"Peak", oil on panel, by Cooper Dragonette
Day 140, Friday, May 8, 2009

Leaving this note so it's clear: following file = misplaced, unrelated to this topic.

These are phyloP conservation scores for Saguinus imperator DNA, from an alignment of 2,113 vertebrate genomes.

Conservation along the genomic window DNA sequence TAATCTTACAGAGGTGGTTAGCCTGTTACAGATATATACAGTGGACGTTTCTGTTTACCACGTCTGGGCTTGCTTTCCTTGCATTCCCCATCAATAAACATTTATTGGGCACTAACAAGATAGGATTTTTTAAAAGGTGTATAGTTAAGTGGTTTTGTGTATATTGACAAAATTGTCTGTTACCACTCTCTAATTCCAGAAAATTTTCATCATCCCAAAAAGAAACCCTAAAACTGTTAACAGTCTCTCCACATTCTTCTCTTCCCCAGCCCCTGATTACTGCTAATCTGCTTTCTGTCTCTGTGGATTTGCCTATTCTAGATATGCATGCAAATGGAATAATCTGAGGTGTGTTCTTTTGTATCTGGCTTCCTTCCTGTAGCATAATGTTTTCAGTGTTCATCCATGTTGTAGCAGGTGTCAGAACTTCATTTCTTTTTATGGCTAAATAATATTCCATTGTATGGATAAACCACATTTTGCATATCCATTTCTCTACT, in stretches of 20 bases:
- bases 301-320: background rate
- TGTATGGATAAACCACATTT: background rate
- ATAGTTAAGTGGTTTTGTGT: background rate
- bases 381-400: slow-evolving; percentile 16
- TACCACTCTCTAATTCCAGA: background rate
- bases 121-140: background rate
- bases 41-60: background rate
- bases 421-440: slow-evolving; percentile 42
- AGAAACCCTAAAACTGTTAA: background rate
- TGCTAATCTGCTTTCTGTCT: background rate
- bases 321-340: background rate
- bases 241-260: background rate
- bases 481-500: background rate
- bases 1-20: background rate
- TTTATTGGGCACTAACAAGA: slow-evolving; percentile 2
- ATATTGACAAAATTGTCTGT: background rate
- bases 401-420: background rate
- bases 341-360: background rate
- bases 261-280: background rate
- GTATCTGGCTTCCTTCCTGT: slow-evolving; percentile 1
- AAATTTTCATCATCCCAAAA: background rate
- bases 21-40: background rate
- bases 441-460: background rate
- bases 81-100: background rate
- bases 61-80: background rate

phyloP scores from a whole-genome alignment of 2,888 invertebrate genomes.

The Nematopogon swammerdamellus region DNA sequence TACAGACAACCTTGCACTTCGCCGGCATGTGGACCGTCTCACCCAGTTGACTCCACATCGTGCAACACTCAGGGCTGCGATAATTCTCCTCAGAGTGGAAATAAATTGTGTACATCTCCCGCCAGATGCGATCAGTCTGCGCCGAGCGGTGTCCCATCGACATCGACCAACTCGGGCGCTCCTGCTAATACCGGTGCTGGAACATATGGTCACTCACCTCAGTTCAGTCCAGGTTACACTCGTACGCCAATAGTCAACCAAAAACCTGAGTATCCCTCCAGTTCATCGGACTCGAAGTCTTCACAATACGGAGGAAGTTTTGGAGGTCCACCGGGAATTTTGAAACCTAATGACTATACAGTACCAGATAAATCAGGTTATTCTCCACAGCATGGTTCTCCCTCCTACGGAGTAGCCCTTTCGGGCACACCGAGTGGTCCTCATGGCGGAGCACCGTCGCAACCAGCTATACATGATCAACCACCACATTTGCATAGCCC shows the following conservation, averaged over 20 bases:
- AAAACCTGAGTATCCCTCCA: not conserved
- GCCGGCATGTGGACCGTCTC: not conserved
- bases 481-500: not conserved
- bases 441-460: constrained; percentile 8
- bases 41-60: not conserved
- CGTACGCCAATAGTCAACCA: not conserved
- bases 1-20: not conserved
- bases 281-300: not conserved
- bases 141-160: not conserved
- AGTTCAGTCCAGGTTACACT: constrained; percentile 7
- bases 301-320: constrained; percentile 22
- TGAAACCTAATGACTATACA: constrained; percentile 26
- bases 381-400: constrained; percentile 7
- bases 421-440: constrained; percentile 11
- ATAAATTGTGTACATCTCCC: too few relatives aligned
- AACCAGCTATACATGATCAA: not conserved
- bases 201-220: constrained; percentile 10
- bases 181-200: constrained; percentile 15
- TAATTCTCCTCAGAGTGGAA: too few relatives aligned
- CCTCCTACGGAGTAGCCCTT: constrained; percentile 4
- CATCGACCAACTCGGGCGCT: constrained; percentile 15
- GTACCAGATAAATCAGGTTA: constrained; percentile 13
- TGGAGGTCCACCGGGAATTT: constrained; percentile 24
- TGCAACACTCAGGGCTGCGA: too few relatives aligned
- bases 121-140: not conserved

Our Skype video conference today with an English class from a suburb of Chicago didn’t work as well as I had hoped, partly because of my less-than-satisfactory preparation. For some reason, I didn’t lay a proper foundation for the conference – didn’t go over the poem carefully enough with the scholars, didn’t assign topics to specific kids, and – most importantly – didn’t prep them for how the conference would work and what I would be expecting from them. (It was this class’s first Skype conference.) As a result of my incomplete planning, my scholars were confused by what was happening, which led to a lot of sighs, puzzled looks, and silence. Getting them to contribute to the conversation was almost an impossible task. Of course, not surprisingly, this led to some embarrassment on my part. Like most teachers, I wanted to ‘show off’ how smart my students are, and all I succeeded in doing was showing off how poorly a lesson can be planned. My chagrin was probably visible as the Skype class slowly came almost to a standstill. This new technology is a wonderful tool, and it can bring significant benefits to my classes – but the necessary groundwork needs to be laid. On my end, that didn’t happen today.